Checking in with Yonder Mountain String Band
Photo by Jeffrey Dupuis
It’s been fifteen years since Yonder Mountain String Band first formed in Nederland, Colorado, and with a full year of touring and a summer of festivals already booked, the quartet is showing no signs of slowing down. Known for their intermingling of genres, the Yonder boys have a fan base that is still willing to follow them on the road, and an attitude that ensures their sound remains full of foot-stomping energy as they continue playing by their own rules.
Yonder Mountain String Band have always been adamant that they are a live experience first and foremost, and though there is a new EP (maybe even a possible album) in the works, their priorities have shifted towards achieving the ultimate “you’ve made it” musical goal: fewer gigs but more high-profile ones, meaning more time at home with their ever growing families. Nevertheless, growing up does not mean selling out—it mostly means reading backstage instead of partying—and it’s the fans that keep the band going and who also are at the heart of the end of the band’s decisions.
Guitarist Adam Aijala and banjo player Dave Johnston took some time while on the road in Dallas, Texas to talk summer festivals, books, and the musicians they get excited about seeing and playing with live.
Adam: Over the years—with the exception of my wife—I think I’ve spent more time with Dave than with anyone else. He’s always a pleasure to be around—insightful and one of the funniest people I’ve ever known. Obviously, from a musical standpoint, he’s one of my favorite songwriters. I always tell the story that there was a point when Dave lived with us—with my then girlfriend, now wife— and we were on tour, so there was a period of a year or so where I was hanging out with him more than anyone else.
Dave: We write at home a lot—we’re trying to figure out ways to be more effective at writing on the road. In my opinion, I have three really great musical minds to bounce music off of. There are three really great musicians I can take an idea to, and they’re going to help refine it and make it better. I try to find ways to implement stuff that’s been started at home, or stuff that we have going on, and bounce it around those three guys because you can get a lot of effective work done when you have three brains working on one project. There’s also my brain, which is not really working.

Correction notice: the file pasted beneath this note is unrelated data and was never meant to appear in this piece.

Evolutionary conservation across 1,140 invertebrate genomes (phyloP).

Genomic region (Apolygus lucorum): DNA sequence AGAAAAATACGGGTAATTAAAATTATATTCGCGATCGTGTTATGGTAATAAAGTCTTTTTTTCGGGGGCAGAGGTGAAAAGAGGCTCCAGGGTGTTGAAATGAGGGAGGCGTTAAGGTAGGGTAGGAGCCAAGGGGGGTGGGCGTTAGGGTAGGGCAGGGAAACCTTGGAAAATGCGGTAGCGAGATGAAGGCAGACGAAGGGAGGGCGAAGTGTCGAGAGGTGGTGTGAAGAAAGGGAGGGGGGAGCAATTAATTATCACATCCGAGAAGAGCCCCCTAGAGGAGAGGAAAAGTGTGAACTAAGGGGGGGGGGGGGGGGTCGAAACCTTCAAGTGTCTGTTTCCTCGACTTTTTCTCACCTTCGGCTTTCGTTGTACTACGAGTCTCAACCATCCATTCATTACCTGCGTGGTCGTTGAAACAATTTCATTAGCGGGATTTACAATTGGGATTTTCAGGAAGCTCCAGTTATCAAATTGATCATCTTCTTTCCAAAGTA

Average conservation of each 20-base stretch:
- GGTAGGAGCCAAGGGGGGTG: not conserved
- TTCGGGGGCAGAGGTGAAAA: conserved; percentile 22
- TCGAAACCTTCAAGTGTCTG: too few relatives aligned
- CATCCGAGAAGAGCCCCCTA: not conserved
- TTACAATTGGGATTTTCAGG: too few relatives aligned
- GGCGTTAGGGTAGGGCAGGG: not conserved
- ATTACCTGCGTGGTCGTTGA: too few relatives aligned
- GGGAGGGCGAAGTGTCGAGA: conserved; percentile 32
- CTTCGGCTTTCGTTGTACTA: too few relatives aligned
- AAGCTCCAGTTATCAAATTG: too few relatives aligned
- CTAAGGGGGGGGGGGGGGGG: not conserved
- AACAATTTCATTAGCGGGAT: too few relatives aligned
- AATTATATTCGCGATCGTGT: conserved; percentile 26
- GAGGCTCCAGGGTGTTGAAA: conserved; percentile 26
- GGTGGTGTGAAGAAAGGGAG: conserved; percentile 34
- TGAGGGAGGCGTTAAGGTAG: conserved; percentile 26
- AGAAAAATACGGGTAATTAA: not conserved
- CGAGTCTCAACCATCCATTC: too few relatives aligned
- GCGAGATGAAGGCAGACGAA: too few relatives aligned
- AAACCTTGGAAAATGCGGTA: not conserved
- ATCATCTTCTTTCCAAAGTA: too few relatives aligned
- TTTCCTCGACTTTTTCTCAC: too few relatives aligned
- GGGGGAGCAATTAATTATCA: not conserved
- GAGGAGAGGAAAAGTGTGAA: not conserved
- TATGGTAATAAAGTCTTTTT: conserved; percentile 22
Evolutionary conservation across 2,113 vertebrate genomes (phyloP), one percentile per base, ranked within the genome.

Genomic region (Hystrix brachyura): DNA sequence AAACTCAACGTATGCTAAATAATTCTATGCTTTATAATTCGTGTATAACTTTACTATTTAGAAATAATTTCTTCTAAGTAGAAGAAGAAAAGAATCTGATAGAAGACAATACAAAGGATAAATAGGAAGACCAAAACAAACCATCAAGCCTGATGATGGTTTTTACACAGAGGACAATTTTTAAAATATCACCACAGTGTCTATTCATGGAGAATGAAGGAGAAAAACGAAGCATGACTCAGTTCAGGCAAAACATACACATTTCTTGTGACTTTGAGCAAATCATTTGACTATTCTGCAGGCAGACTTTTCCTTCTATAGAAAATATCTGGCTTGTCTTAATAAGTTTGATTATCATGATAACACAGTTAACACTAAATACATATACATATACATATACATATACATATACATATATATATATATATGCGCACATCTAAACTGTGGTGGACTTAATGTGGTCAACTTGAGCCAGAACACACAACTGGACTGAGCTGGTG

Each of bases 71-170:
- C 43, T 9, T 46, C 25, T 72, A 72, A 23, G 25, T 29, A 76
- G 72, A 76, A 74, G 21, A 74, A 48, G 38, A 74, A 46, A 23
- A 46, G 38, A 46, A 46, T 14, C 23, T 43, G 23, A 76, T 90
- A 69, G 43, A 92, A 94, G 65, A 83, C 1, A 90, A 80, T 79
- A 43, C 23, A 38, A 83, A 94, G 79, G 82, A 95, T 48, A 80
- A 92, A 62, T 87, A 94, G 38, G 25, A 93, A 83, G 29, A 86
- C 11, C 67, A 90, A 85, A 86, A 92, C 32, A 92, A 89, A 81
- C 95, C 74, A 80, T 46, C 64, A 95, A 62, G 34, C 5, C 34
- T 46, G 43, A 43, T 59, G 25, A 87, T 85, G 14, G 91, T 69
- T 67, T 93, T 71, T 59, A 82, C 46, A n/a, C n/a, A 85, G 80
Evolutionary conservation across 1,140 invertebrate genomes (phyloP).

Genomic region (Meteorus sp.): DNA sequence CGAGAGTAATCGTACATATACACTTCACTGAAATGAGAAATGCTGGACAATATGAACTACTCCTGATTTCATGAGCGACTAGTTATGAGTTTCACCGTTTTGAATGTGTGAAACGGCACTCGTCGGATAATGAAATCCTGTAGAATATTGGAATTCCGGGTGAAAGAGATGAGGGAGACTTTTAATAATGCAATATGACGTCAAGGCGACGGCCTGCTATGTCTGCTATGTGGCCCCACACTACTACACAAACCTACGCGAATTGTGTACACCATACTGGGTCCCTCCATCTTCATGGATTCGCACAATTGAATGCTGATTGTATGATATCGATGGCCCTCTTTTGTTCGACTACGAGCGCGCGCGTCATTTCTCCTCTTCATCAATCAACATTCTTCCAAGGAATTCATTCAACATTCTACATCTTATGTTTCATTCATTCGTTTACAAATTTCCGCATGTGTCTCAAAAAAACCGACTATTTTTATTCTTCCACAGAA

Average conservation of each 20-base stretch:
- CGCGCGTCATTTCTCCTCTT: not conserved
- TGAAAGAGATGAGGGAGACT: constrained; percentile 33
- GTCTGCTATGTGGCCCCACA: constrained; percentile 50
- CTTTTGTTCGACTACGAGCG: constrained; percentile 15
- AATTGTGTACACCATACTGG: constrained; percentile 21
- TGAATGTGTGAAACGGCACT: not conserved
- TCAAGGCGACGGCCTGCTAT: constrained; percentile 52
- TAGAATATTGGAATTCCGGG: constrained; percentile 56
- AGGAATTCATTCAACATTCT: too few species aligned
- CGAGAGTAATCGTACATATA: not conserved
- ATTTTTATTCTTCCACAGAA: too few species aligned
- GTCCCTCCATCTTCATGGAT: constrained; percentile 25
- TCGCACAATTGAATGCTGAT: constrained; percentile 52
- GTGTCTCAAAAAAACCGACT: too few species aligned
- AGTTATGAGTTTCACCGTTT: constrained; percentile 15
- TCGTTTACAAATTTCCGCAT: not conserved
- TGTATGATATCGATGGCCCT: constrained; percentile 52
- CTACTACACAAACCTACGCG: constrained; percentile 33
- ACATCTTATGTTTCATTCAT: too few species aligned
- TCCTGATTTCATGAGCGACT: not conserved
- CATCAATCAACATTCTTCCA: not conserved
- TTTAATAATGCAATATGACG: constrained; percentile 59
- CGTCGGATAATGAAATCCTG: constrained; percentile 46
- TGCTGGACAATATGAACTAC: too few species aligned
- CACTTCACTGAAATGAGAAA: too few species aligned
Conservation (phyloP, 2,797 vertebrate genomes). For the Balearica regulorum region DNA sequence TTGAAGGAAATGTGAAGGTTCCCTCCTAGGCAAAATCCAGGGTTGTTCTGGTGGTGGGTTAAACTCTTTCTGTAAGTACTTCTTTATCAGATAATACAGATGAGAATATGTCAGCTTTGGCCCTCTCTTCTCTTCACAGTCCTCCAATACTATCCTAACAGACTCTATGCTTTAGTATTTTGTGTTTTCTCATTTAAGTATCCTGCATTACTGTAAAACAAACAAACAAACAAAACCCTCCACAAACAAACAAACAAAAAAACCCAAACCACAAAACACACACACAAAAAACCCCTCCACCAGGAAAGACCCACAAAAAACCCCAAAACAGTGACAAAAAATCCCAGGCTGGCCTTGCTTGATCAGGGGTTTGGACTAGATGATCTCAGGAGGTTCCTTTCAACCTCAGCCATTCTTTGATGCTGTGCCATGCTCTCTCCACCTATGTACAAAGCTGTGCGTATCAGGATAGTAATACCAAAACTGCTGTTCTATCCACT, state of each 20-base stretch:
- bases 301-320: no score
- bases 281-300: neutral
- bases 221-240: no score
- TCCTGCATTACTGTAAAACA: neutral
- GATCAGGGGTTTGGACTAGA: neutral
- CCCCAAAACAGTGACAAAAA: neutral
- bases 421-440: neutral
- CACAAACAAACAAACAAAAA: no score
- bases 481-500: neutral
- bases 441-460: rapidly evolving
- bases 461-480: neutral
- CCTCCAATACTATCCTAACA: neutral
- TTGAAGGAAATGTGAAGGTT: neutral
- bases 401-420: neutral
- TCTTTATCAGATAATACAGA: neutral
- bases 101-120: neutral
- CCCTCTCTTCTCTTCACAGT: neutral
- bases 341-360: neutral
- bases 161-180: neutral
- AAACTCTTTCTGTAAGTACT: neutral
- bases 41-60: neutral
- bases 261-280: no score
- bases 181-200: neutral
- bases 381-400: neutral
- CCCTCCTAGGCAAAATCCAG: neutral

Adam: Yeah, whatever. [Laughs] Sometimes it’s literally, “Hey, I have this melody with no words,” and sometimes there’s just words, or sometimes someone comes to us with a complete song already or almost a complete song. How the song starts for me personally is totally random too. Generally, it’s the melody first, but sometimes you get the words first. Dave has this idea that I like to implement, where you make an assignment to write a song, and it makes it a lot easier. It’s opposed to the typical song assignment, which is to rhyme every other line. You can make any assignment: “I want the third line in every verse to start with ‘a’,” whatever. You can make up anything to make it easier to write a song. You just come up with little ideas like that and it helps you, as opposed to just rhyming. Basically, there’s no template, it’s all across the board.
Dave: When I was really impressionable about music, I mean I still am, but back when I was really young, one band that really made a lot of sense to me was Uncle Tupelo. I liked the instrumentation and I liked how their lyrics were kind of brainy, but not all brain; I just liked how that band sounded. It was this big “Aha” moment for me when I first heard them, thinking you can make country music with really intelligent things to say, as opposed to all the other prevalent country music of that era. Then you start to realize that there are some old country guys who are making some great country music. Like right now there’s this guy I’m really hot for, his name is Webb Pierce, and—not to put too fine a point on it—but the more I listen to him, the more I’m like, “This guy is fucking awesome.” Hopefully you can live your whole life and always feel impressionable and receptive to music that’s either being made or was made a hundred years ago.
Adam: As a whole band, what we try to emulate or bring into our own—I always like to cite the Seldom Scene and the Kentucky Colonels, kind of as an amalgamation of those two. But we all listen to heavier music, like rock and roll. For my own personal influence, I listen to a ton of Grateful Dead and Bob Dylan. Obviously there are more bands as well, but as far as musicianship, Jerry Garcia’s guitar playing and the rest of the band, and also Bob Dylan for his songwriting and what not.